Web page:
Joined: Jul 2010



    Most "viewers' pay for cable and have to sit through commercials that is what pays the networks for their broadcasts. Where is the data on this to back up this guys assumptions?

  1. macemoneta

    Fresh-Faced Recruit

    Joined: Jun 2009



    Translation: "Good lord! Why on earth would we want to make money? Our content is available for free for anyone that wants it, both legally and illegally. Charging people for free content would stem the tide of blood draining from our financial reserves. You act like we want to stay in business - that's crazy talk!"

  1. jdonahoe

    Junior Member

    Joined: Jul 2006


    Does this guy have constant brain farts?

    How can he argue that 99 cent rentals will eat into their DVD sales? The DVD sets work out to a little over 99 cents an episode, so it's six of one and half a dozen of the other. He can have his cake and eat it too, but no brain farts are getting in the way of clear thinking. Of course I think back to the day when you liked a song by an artist and bought the CD only to find that the rest of the CD was pure c***. Packaged TV sets are usually a better deal all around, but there may be a delay of six months or never as in "Malcolm in the Middle" to being able to buy them.

  1. kerryb

    Fresh-Faced Recruit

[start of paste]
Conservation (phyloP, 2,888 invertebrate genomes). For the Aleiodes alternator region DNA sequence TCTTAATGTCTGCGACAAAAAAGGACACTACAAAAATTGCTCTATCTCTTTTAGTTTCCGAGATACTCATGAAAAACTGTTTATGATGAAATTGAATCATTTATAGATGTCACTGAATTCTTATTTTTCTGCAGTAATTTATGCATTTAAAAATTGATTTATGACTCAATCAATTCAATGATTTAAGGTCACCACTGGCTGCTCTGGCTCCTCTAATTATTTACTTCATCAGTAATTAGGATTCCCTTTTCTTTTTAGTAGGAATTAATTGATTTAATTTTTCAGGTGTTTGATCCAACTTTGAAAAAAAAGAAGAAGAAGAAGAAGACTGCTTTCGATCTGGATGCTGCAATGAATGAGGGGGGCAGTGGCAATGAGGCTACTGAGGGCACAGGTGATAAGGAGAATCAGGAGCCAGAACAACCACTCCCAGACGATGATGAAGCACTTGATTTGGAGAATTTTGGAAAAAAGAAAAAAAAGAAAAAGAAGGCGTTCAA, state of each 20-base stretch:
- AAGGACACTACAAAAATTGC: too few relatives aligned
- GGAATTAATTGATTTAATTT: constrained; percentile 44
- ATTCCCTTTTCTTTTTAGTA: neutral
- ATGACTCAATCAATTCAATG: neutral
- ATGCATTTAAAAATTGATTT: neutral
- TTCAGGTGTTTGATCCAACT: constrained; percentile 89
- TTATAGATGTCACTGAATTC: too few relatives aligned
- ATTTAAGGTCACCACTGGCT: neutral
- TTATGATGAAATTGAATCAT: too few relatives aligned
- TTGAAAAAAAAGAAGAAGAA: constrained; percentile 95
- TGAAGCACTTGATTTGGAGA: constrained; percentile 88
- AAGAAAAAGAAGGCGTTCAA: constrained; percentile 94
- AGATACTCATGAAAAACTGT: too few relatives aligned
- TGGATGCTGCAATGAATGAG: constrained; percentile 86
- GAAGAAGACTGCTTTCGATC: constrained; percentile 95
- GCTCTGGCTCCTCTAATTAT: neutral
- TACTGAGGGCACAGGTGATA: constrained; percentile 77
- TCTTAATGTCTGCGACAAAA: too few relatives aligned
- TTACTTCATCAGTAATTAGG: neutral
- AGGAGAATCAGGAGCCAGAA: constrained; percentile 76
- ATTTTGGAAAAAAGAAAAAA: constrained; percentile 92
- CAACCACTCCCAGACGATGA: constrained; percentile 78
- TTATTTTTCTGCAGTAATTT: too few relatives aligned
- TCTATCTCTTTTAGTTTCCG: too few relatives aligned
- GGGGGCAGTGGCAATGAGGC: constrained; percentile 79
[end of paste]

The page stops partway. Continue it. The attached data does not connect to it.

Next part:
Joined: Aug 2001


    A mighty is wind is blowing...

    One has to love the digital revolution, major shifts in how business is done have occurred in the music industry and now the cable companies and film industry needs to figure out how to keep up with the way it's customers want content delivered. The smart ones that understand this will evolve to profit from these changes the other will figure this all out way to late.
    Content is up for listening and watching whenever we want it now and consumers seem to prefer that way. Get with the non program boys!

  1. Wingsy

    Fresh-Faced Recruit

    Joined: Apr 2005


    A Million Bucks?

    Wow, that's news to me, that it can cost nearly a million bucks to make just one episode. Judging by the quality I was under the assumption that their budget was around $1,000 per.

    (With the exception of NetGeo, Disc, SCI, etc)

  1. hayesk

    Professional Poster

    Joined: Sep 1999


    Still don't get it.

    First of all, I will watch the show on network TV, because it's free, so they'll get their advertising revenue.

    Rentals are for when I miss an episode. If I miss an episode, I have a few options:
    1. Download it via Torrent
    2. Wait and buy the DVD set
    3. Rent it for 99 cents
    4. Do without.

    I'm not going to wait a year for the release and spend $30+ to get a missed episode. If I can't rent it, I'll likely go without - others will download via torrent - either way the studios get no money. Is that what they want?

    Wouldn't it make sense to rent it to me and make some money on it?

    Also, to other commenters comparing the price of renting to buying DVD packages (let alone renting DVD packages at a video store), I don't think renting is a good model for all of your TV watching - it's a model for when you miss a few episodes, or you just discovered a show halfway through it's airing and want to catch up.